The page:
Which diseases are likely to elicit the highest levels of media hype?

This is from the Visual Capitalist:

The death count for Ebola did eventually hit 11,310 globally, and Swine Flu resulted in 18,500 lab-confirmed deaths (and potentially many more). However, most of these outbreaks were relatively harmless in relative terms. The Zika Virus, for example, resulted in only a handful of deaths.

The figures below show the relative intensity of media coverage of specific disease outbreaks versus the actual number of deaths:

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H/T Luis F.

africa still remains the land of disease, not investment

I am a fan of Business Week magazine. I like the magazine’s short but informative pieces on the state of the world’s economy, especially in these harsh economic times. However, being an ardent Africanist, I am often disappointed by how little coverage there is of the Continent in the magazine. This week’s piece had articles mostly from the US, Europe and Asia – with a few mentions of Latin America, notably Brazil. Africa was nowhere to be seen in terms of investment or economic performance. And this is not just the case with BW. Africa is still largely irrelevant when it comes to global economics – irrelevant in the sense that, with the exception of South Africa, it remains a passive player, being a mere source of raw materials for other regions of the world.

I wonder if anyone in the Continent’s state houses reads any of these international publications. I wonder how many of them look at The Economist’s Middle East and Africa section and hit their heads against the wall thereafter. May be they do, but just don’t give a rat’s behind or don’t know how to begin tackling their nations’ many problems. These are the same clowns who oftentimes complain about the Continent’s negative press. While I agree with them to a point, I think most of the negative press that the Continent gets is well deserved. It is true that way too many African children die before they are five. It is true that most of Africa is still in the 16th century. It is also true that most African leaders are visionless kleptocrats. And most importantly, it is true that Africa remains poor and, objectively speaking, backward not because of her people’s shortcomings but because of poor leadership. Where there is good leadership – like in Botswana and more recently in Mozambique and Tanzanaia – we have seen good things happen.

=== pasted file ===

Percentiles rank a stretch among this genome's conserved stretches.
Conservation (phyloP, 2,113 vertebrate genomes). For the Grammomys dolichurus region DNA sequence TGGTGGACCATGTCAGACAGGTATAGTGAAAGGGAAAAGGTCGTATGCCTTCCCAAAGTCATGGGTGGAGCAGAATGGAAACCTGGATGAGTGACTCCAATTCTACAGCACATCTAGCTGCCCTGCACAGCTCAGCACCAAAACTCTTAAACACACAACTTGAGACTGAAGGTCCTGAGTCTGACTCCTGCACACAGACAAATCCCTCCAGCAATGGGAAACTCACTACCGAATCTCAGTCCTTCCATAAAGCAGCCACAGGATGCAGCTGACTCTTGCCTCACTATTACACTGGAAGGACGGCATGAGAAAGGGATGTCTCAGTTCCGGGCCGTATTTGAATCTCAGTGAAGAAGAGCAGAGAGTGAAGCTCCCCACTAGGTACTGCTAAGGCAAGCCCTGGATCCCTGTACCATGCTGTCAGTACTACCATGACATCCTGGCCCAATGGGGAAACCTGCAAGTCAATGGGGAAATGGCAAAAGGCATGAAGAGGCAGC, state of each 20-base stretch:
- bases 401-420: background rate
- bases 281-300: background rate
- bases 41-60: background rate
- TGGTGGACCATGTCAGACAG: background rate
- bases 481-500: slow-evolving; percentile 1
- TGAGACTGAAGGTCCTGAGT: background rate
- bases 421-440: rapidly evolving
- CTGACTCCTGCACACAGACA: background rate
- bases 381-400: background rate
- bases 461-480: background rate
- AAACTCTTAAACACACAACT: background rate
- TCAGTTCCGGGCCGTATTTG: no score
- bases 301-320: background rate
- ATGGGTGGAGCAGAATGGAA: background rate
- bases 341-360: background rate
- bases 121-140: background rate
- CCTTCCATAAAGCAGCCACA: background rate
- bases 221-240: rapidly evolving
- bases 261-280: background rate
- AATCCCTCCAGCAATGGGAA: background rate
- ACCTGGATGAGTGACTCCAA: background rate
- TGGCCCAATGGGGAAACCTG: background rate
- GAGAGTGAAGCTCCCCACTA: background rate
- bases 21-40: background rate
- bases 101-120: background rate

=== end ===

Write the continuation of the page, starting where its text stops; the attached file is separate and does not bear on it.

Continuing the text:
The Continent has to stop being a spectator in global politico-economic issues. But this will only happen if its leaders take their jobs more seriously. Less sleaze and arbitrary government will definitely help.